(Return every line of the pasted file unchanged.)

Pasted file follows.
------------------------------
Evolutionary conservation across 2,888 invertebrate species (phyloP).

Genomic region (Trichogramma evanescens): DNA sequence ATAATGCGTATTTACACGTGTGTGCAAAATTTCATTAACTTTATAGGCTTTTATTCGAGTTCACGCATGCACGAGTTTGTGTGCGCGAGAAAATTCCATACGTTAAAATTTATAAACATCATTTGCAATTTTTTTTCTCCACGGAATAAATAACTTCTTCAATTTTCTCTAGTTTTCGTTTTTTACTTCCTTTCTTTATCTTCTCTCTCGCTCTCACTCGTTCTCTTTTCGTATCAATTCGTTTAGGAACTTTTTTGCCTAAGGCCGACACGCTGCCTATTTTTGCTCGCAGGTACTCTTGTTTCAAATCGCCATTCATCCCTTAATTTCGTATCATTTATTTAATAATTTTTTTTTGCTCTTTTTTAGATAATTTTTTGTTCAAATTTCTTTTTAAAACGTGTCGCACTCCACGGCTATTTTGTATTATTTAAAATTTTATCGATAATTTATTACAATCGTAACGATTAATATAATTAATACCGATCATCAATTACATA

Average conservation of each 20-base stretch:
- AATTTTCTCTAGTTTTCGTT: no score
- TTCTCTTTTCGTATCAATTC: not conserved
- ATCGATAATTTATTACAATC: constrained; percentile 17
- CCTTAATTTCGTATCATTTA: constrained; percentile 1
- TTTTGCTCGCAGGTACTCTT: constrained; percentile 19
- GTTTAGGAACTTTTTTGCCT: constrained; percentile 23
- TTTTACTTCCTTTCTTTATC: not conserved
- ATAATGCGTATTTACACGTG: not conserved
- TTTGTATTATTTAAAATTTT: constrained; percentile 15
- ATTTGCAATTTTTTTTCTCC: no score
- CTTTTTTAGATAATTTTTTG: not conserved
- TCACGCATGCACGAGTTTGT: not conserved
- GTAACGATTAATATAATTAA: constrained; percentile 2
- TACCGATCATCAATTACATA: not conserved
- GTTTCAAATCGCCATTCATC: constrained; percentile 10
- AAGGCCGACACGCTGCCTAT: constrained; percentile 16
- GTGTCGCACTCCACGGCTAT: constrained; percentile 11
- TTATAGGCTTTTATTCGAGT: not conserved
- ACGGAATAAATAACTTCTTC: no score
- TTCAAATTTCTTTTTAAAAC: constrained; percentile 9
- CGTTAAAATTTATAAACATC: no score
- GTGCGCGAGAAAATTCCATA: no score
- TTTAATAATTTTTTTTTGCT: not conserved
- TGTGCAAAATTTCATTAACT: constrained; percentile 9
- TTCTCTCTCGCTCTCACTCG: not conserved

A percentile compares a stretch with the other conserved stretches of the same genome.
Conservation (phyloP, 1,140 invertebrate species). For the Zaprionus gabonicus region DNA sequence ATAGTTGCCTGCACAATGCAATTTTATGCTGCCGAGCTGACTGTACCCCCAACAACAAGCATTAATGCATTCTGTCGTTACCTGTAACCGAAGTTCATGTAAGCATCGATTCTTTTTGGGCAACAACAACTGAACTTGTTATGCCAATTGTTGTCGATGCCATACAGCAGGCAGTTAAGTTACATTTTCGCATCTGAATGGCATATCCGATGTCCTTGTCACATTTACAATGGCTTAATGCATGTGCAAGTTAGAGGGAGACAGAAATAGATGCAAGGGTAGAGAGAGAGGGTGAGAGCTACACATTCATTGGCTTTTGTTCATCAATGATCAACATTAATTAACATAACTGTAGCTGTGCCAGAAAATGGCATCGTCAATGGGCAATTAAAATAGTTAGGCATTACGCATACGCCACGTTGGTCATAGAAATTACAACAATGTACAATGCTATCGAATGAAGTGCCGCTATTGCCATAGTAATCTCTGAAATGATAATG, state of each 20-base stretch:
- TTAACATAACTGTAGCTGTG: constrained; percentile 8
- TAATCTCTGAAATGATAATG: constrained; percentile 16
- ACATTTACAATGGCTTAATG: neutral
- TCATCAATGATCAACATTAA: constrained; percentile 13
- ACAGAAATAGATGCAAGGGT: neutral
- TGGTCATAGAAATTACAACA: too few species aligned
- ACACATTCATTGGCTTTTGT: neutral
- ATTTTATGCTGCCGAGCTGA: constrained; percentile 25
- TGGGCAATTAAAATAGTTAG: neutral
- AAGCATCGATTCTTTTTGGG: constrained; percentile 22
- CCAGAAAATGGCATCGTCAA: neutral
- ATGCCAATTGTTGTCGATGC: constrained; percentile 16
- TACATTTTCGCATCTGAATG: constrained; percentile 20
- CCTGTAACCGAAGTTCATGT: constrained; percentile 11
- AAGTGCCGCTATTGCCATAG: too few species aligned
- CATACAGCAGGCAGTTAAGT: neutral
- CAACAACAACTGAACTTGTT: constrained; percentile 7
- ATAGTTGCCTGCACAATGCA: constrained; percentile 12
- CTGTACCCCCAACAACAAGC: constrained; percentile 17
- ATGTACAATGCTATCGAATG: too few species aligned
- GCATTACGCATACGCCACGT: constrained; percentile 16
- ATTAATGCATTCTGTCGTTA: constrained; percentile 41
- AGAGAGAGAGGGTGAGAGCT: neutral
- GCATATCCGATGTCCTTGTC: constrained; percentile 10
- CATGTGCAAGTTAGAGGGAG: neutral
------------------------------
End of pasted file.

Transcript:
Evolutionary conservation across 2,888 invertebrate species (phyloP).

Genomic region (Trichogramma evanescens): DNA sequence ATAATGCGTATTTACACGTGTGTGCAAAATTTCATTAACTTTATAGGCTTTTATTCGAGTTCACGCATGCACGAGTTTGTGTGCGCGAGAAAATTCCATACGTTAAAATTTATAAACATCATTTGCAATTTTTTTTCTCCACGGAATAAATAACTTCTTCAATTTTCTCTAGTTTTCGTTTTTTACTTCCTTTCTTTATCTTCTCTCTCGCTCTCACTCGTTCTCTTTTCGTATCAATTCGTTTAGGAACTTTTTTGCCTAAGGCCGACACGCTGCCTATTTTTGCTCGCAGGTACTCTTGTTTCAAATCGCCATTCATCCCTTAATTTCGTATCATTTATTTAATAATTTTTTTTTGCTCTTTTTTAGATAATTTTTTGTTCAAATTTCTTTTTAAAACGTGTCGCACTCCACGGCTATTTTGTATTATTTAAAATTTTATCGATAATTTATTACAATCGTAACGATTAATATAATTAATACCGATCATCAATTACATA

Average conservation of each 20-base stretch:
- AATTTTCTCTAGTTTTCGTT: no score
- TTCTCTTTTCGTATCAATTC: not conserved
- ATCGATAATTTATTACAATC: constrained; percentile 17
- CCTTAATTTCGTATCATTTA: constrained; percentile 1
- TTTTGCTCGCAGGTACTCTT: constrained; percentile 19
- GTTTAGGAACTTTTTTGCCT: constrained; percentile 23
- TTTTACTTCCTTTCTTTATC: not conserved
- ATAATGCGTATTTACACGTG: not conserved
- TTTGTATTATTTAAAATTTT: constrained; percentile 15
- ATTTGCAATTTTTTTTCTCC: no score
- CTTTTTTAGATAATTTTTTG: not conserved
- TCACGCATGCACGAGTTTGT: not conserved
- GTAACGATTAATATAATTAA: constrained; percentile 2
- TACCGATCATCAATTACATA: not conserved
- GTTTCAAATCGCCATTCATC: constrained; percentile 10
- AAGGCCGACACGCTGCCTAT: constrained; percentile 16
- GTGTCGCACTCCACGGCTAT: constrained; percentile 11
- TTATAGGCTTTTATTCGAGT: not conserved
- ACGGAATAAATAACTTCTTC: no score
- TTCAAATTTCTTTTTAAAAC: constrained; percentile 9
- CGTTAAAATTTATAAACATC: no score
- GTGCGCGAGAAAATTCCATA: no score
- TTTAATAATTTTTTTTTGCT: not conserved
- TGTGCAAAATTTCATTAACT: constrained; percentile 9
- TTCTCTCTCGCTCTCACTCG: not conserved

A percentile compares a stretch with the other conserved stretches of the same genome.
Conservation (phyloP, 1,140 invertebrate species). For the Zaprionus gabonicus region DNA sequence ATAGTTGCCTGCACAATGCAATTTTATGCTGCCGAGCTGACTGTACCCCCAACAACAAGCATTAATGCATTCTGTCGTTACCTGTAACCGAAGTTCATGTAAGCATCGATTCTTTTTGGGCAACAACAACTGAACTTGTTATGCCAATTGTTGTCGATGCCATACAGCAGGCAGTTAAGTTACATTTTCGCATCTGAATGGCATATCCGATGTCCTTGTCACATTTACAATGGCTTAATGCATGTGCAAGTTAGAGGGAGACAGAAATAGATGCAAGGGTAGAGAGAGAGGGTGAGAGCTACACATTCATTGGCTTTTGTTCATCAATGATCAACATTAATTAACATAACTGTAGCTGTGCCAGAAAATGGCATCGTCAATGGGCAATTAAAATAGTTAGGCATTACGCATACGCCACGTTGGTCATAGAAATTACAACAATGTACAATGCTATCGAATGAAGTGCCGCTATTGCCATAGTAATCTCTGAAATGATAATG, state of each 20-base stretch:
- TTAACATAACTGTAGCTGTG: constrained; percentile 8
- TAATCTCTGAAATGATAATG: constrained; percentile 16
- ACATTTACAATGGCTTAATG: neutral
- TCATCAATGATCAACATTAA: constrained; percentile 13
- ACAGAAATAGATGCAAGGGT: neutral
- TGGTCATAGAAATTACAACA: too few species aligned
- ACACATTCATTGGCTTTTGT: neutral
- ATTTTATGCTGCCGAGCTGA: constrained; percentile 25
- TGGGCAATTAAAATAGTTAG: neutral
- AAGCATCGATTCTTTTTGGG: constrained; percentile 22
- CCAGAAAATGGCATCGTCAA: neutral
- ATGCCAATTGTTGTCGATGC: constrained; percentile 16
- TACATTTTCGCATCTGAATG: constrained; percentile 20
- CCTGTAACCGAAGTTCATGT: constrained; percentile 11
- AAGTGCCGCTATTGCCATAG: too few species aligned
- CATACAGCAGGCAGTTAAGT: neutral
- CAACAACAACTGAACTTGTT: constrained; percentile 7
- ATAGTTGCCTGCACAATGCA: constrained; percentile 12
- CTGTACCCCCAACAACAAGC: constrained; percentile 17
- ATGTACAATGCTATCGAATG: too few species aligned
- GCATTACGCATACGCCACGT: constrained; percentile 16
- ATTAATGCATTCTGTCGTTA: constrained; percentile 41
- AGAGAGAGAGGGTGAGAGCT: neutral
- GCATATCCGATGTCCTTGTC: constrained; percentile 10
- CATGTGCAAGTTAGAGGGAG: neutral